I do not want to comment on Austria. It will hold the presidency next, and we will want to work hard to ensure that it takes over the presidency with as much positive sentiment as possible on the decisions that have been taken. I believe that we can achieve that. Austria fought a corner that I too believe was ill judged; it finally concluded that it should cease to fight that corner and now we must build from where we are.
A comprehensive conclusion of the kind that Kofi Annan may be able to deliver is vital for northern Cyprus. However, we can do a great deal to ensure that the isolation of northern Cyprus does not continue in any case. EU Foreign Ministers have expressed a commitment to ending this isolation. At the April 2004 General Affairs Council, at the council's request, the commission produced draft regulations to deliver a commitment. Although they have not been fully agreed, the intention is to increase bilateral links, trading arrangements and the engagement with international organisations. All those elements are building blocks to overcome the bigger obstacles. I believe that if they are used effectively, then Kofi Annan's mission may not fail.
My Lords, does my noble friend agree that it is very important that we do not go down the road advocated by the noble Lord, Lord Howell, with regard to part of the acquis communautaire being removed as far as Turkey is concerned? I know that his motive for saying this—he is quite open about it—is that it would open the door to a general reprise on the acquis communautaire. But would that not lead to two-tier membership? Surely it would be against Turkey's interests even to envisage going down that road.
Religious identity has been spoken about widely in terms of Christendom. Is not the principle of rendering unto Caesar the things that are Caesar's in line with what Ataturk laid down early in the last century? A principle of development in Turkey—it is not a question of it being an Islamic country—has been the relationship between civic society and the religious foundations. That may be an odd point to make because we have here the exponent of inter-faith dialogue, the noble and right reverend Lord Carey of Clifton, a former Archbishop of Canterbury, and I know that the right reverend prelate the Bishop of Winchester would say that we must retain an established Church in England, with which I agree. But we can still see the dividing line which can demonstrate to many parts of the Muslim world that you can have a successful society which is not based on a theocracy.
My Lords, I believe that there is no intention to do other than implement the acquis communautaire. One of the difficulties in answering the question about the length of time negotiations will take with Croatia or, indeed, anywhere else in the western Balkans, is because those same conditions apply to them. They apply to all the nations seeking accession. While I hope that the processes of negotiation do not become so overloaded as to be difficult to carry forward—I think that I am more or less quoting the noble Lord, Lord Howell—people should know what the hurdles are and what they must do to succeed. Those should be even-handed between nations.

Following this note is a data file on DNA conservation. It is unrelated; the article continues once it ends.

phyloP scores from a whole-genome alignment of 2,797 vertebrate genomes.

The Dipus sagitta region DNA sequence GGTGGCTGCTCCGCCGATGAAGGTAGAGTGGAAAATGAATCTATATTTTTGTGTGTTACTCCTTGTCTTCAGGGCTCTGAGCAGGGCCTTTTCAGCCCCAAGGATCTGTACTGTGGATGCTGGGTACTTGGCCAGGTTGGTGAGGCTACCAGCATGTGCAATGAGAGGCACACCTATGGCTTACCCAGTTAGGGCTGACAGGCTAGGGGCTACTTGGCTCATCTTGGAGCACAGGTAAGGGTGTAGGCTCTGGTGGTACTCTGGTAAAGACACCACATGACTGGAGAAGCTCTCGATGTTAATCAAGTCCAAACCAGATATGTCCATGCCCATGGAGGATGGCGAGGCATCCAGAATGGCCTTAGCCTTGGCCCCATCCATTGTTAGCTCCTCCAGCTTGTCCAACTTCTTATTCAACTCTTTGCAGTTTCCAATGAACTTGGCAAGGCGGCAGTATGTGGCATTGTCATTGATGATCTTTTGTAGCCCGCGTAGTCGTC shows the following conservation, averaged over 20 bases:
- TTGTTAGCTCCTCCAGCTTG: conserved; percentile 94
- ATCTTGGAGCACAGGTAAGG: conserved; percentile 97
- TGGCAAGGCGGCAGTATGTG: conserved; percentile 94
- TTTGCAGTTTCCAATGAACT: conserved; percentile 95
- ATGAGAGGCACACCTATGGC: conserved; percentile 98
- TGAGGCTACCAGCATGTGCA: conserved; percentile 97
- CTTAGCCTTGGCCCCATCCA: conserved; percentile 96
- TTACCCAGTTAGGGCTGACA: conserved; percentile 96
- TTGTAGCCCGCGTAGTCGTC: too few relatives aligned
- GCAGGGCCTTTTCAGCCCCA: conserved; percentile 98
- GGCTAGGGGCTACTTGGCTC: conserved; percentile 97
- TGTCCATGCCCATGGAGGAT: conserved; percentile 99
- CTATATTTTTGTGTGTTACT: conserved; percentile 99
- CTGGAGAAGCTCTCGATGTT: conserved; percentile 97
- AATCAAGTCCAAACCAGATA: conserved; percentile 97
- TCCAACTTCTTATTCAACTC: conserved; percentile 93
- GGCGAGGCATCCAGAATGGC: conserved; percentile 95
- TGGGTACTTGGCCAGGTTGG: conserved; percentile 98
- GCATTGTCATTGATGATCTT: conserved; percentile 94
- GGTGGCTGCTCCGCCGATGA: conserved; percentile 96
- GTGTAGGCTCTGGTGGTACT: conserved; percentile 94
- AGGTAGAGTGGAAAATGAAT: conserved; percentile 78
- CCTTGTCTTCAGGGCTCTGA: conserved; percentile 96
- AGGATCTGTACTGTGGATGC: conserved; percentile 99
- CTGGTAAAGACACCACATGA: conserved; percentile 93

On the issues of religion, I do not know whether I can add a great deal more. The European Commission's 2004 regular report noted that freedom to worship was largely unhampered in Turkey, but that non-Muslim religious communities still experienced problems relating to their legal personality, property rights, training, education and interference in the management of their foundations. The report states that those problems would have to be redressed and that a new law which protected people in those religious groups would have to be in place. That is part of the discussion which will have to go forward, as will discussions on the problems of particular communities; for example, the Halki Greek Orthodox seminary has the right to be reopened, and that will be pressed. All these matters can and must be taken on board during the processes of change that Turkey must entertain in order to become a full member of the Union.
My Lords, while many of us think that, at this historic moment, it is going to be possible to settle these issues in the negotiations with Turkey—I am very confident of it—does the Minister agree that there is a risk of underestimating the effect of public opinion within the community? I know that he has referred to it. I was in France for the referendum campaign. A lot of people disliked Turkey's candidature there. I was in Germany for its election campaign and the effect was the same there. We risk underestimating some of the problems of adverse public opinion. We have failed to recognise them in a few cases in the past.
My Lords, we must not underestimate public opinion. We have got to make sure that we work on it. The European Union's enlargement is dependent on people understanding that what is taking place benefits them. Failure to achieve that will always be a great liability.